Tom Scocca: Now that we are in the land of Sweet 16, it's time for a little payback (8 Upper, March 14) . Big Ten overrated? How about three Big Ten teams in to only two ACC, and we both know what will happen to Maryland. Just a little reminder if you forgot about last year as well. Two Big Ten teams in the Final Four to one ACC. Also, Purdue made it to the regional final. Who beat them in that regional final? Another Big Ten team, of course. Who had to beat Wisconsin in the Final Four? Another Big Ten team, of course. Why did Michigan State win it all? No other Big Ten teams to knock them out. Look for history to repeat itself again this year. Now can you say "overrated"? How do you spell North Carolina and the sorry-looking ACC? You say the best ball is played in the East? Get your ass out of the past. Only four of the Sweet 16 are Eastern teams; there are six from the Midwest and six from the West, including four from the Pac-10. You are right on about predicting Maryland's eventual demise, but think again about the East in general. Those days are over.

Christopher Schmidt
Baltimore

Tom Scocca responds: Now that Mr. Schmidt has learned firsthand the perils of weekly sportswriting, it pains me to point out that he misread the column. The whole point was that I am always wrong about the Big 10 and the Pac-10, and about Maryland's abilities, which is why I always lose the office pool. But it turns out, to my glee, that I was wrong about being wrong about the Pac-10 and Maryland--whereas Mr. Schmidt is wrong about being right. Oddly enough, I am getting clobbered in the pool anyway.

Czech Your Facts
I found Lily Thayer's review of Jill Paton Walsh's book A Desert in Bohemia very interesting (Books, March 14). The period of Nazi and Soviet occupation certainly provides a fertile field for a novel. The review was well written, and I will probably acquire the book. However, I must disagree vehemently with Ms. Thayer's statement that "the Czechs . . . are lacking in a concrete national history or even culture." This is totally ridiculous!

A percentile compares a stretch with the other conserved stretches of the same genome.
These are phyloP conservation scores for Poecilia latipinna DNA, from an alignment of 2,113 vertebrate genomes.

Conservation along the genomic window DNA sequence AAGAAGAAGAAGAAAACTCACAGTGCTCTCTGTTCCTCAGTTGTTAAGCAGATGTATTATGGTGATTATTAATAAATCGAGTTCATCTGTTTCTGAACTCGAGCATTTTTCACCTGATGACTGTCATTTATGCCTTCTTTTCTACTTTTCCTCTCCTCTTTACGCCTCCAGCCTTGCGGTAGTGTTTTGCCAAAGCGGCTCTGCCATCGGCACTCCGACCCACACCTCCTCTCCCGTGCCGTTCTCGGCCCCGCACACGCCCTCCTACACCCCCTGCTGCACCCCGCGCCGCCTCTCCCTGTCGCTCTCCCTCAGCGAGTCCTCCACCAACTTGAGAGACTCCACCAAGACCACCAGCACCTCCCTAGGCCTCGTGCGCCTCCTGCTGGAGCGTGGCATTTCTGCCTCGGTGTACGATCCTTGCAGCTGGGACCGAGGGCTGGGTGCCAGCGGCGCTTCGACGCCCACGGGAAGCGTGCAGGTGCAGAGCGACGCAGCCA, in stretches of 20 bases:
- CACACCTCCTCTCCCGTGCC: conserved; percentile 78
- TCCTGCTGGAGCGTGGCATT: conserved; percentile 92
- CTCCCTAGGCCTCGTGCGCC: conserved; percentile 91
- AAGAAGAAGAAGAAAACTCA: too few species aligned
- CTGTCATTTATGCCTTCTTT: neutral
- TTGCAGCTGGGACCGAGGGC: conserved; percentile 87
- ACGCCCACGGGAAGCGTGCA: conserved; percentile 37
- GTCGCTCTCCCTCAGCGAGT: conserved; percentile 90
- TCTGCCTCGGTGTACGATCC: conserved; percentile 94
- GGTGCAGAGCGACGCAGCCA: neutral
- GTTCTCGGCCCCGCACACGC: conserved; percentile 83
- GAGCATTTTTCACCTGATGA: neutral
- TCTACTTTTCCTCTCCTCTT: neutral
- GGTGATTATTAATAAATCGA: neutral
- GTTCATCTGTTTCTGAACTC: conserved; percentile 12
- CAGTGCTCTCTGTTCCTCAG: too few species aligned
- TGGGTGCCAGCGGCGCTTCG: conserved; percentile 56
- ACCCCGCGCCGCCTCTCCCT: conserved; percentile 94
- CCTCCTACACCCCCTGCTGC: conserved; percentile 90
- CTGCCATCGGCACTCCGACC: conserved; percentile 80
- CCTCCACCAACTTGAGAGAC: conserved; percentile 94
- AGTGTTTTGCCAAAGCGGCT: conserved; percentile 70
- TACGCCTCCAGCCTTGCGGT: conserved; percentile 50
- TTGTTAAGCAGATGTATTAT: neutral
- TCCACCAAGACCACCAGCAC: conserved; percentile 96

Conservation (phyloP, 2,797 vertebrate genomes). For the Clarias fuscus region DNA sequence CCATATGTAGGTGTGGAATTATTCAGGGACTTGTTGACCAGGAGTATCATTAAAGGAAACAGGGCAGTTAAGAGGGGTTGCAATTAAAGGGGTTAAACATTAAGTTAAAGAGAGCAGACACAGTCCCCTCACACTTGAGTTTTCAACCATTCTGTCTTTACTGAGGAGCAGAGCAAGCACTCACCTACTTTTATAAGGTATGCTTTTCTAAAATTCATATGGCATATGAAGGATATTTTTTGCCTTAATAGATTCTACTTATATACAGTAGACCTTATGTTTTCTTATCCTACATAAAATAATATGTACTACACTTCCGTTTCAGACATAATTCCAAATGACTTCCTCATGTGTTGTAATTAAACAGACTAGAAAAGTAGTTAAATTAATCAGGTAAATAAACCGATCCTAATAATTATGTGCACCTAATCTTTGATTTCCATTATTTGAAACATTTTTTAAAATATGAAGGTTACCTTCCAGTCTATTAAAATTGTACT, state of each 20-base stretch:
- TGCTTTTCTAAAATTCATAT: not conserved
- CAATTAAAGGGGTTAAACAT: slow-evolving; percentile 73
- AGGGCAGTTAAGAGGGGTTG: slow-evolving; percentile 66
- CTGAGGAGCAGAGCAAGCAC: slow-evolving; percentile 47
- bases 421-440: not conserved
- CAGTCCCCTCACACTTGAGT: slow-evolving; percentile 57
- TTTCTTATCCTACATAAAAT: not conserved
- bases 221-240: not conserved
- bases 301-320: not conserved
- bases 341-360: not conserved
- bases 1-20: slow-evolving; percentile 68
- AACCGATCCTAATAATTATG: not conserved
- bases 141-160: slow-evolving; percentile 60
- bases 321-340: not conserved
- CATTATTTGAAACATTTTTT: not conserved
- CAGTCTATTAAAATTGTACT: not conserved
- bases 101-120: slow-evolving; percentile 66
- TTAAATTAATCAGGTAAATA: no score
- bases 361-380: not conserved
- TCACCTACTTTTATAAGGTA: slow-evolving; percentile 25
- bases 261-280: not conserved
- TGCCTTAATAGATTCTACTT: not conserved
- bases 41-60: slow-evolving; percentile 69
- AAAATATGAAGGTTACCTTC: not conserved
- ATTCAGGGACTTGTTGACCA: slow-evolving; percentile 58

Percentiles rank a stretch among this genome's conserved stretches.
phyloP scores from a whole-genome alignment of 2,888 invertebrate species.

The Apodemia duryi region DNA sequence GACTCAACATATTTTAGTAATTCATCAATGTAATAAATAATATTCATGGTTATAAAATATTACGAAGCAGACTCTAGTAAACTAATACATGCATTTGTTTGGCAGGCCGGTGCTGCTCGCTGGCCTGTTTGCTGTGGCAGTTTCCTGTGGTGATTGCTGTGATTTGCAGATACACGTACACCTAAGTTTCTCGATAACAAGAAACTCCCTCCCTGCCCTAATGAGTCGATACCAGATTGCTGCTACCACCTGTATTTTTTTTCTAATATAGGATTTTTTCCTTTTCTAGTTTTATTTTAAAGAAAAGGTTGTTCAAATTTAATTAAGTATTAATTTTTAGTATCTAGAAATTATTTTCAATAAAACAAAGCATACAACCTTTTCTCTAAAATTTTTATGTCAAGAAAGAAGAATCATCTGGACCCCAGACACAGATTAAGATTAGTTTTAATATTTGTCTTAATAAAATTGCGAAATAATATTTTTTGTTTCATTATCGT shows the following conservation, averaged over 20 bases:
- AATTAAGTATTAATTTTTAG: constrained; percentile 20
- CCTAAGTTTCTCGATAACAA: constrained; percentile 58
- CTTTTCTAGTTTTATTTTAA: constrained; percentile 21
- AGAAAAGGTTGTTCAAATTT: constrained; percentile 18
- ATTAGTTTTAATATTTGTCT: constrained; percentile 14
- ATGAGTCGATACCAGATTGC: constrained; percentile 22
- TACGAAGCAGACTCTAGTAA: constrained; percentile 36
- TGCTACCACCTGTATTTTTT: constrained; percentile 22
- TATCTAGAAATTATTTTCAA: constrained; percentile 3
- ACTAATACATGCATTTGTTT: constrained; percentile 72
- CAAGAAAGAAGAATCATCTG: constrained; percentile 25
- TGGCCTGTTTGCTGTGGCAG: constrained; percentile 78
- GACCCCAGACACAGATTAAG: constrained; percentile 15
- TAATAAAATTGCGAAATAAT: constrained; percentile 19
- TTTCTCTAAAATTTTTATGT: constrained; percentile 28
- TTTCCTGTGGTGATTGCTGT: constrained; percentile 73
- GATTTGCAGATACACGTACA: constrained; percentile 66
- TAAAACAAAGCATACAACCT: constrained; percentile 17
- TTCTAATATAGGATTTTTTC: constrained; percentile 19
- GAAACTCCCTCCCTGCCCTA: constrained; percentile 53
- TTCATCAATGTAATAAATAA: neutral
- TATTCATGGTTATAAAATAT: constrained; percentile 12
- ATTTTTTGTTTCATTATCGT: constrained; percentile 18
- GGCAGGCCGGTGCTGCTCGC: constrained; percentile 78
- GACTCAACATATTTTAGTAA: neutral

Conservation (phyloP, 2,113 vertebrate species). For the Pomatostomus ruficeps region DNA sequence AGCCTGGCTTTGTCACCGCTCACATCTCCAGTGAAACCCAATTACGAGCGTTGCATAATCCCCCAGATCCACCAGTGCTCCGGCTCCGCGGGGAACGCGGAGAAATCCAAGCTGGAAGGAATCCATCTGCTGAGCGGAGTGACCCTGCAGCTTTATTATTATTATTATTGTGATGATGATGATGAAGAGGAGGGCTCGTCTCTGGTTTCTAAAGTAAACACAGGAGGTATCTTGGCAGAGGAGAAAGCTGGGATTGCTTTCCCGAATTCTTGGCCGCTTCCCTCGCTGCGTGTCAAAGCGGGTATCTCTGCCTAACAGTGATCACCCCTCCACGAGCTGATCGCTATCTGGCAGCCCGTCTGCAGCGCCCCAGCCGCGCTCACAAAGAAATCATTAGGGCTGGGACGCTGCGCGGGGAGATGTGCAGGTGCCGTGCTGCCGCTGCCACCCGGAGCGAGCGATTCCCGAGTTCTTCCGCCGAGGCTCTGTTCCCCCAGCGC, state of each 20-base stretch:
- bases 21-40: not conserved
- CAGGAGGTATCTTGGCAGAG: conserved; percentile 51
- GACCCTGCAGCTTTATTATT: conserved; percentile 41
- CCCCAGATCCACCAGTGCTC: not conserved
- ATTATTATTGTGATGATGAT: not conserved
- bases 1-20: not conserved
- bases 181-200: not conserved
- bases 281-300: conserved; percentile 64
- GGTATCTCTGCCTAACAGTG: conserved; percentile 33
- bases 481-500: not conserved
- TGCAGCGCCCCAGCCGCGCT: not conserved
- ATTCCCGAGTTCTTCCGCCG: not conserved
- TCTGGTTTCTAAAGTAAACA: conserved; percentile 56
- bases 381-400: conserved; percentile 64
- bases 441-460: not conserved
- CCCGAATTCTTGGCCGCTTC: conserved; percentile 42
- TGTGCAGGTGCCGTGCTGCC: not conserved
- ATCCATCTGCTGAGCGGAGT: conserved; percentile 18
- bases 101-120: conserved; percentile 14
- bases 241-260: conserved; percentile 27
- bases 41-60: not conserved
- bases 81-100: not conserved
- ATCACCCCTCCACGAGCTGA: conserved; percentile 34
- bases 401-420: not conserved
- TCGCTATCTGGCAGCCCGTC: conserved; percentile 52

The Czech lands have an old and glorious history. The Great Moravian Empire began in 623 a.d., and the first documented Prince of Bohemia was Borivoj in 850 a.d. Even before that, the Celtic tribe known as the Boiis entered the region around 400 b.c. and were recorded in Roman writings. The Czechs and Moravians have always fiercely maintained their ethnic identity while struggling to survive in the turbulent center of Europe.

As for culture, consider the music of Smetana, Dvorák, and Janacek; the writings of Kafka, Capek, and Kundera; the art of Mucha; the films of Milos Forman and Jiri Mendel. Consider also that in 1918 the Father of the Country, Tomas Masaryk, was a professor of philosophy and that the first president of the state that emerged from under the Communist yoke in 1989 was the famous author and playwright Vaclav Havel.

If Ms. Thayer truly believes her statement, I suggest she contact the Czech and Slovak Heritage Association of Maryland (czslha.org). They will be pleased to tell her about Czech history and culture in great detail.

G. Edward Horak
Baltimore

Great Shit
My compliments go to Brennen Jensen for his superb article "Poop Dreams" (Feb. 21. html). What a fantastic walk through history.

It was amazing to learn about the letter from a laborer on Navassa Island that succeeded in getting past this tiny outpost's corporate censors to reach the desk of President Benjamin Harrison. This dramatic plea for help outlining brutal working conditions moved the president to send a naval vessel to investigate. It proves that the pen is mightier than the sword, which is a lesson we all need to remember.

Now let's move onto Easter Island. To imagine that a unique culture was wiped off the face of the earth because all male residents of Easter Island were forced into slavery to dig bird shit just boggles the mind. It was brutal corporate greed, 1862-style.

Even though it's now 2001, unique indigenous cultures around the world still are threatened with destruction by economic forces beyond their control. Unfortunately, the worldwide corporate impulse to exploit natural resources still exists. For more information on this incredibly important issue contact www.survival-international.org.

This leads me to my final thoughts on biodiversity. For obvious reason, native flora and fauna are notoriously vulnerable to extinction. A good example is Hawaii. According to the Endangered Species Coalition (www.stopextinction.org), "Nearly 40 percent of Hawaii's endemic bird species are already extinct and 75 percent of the remaining birds are threatened or endangered. Forty percent of Hawaii's native plants are listed as endangered species."

Even though Navassa Island, which is teeming with unique plant and animal life, is exclusively controlled by the federal government, Uncle Sam hasn't appropriated money for no trespassing signs or even begun a rat-eradication program. It's ironic that our government is spending billions of dollars exploring dead rocks floating in outer space (not to mention planets) while the U.S. agency in charge of protecting this unique island can't afford the most basic necessities. It makes you wonder about our government's spending priorities. Doesn't it make more sense to spend our taxpayer dollars on protecting a precious treasure like Navassa Island instead of worrying about the mineral content of Mars?

Dan Greifenberger
Baltimore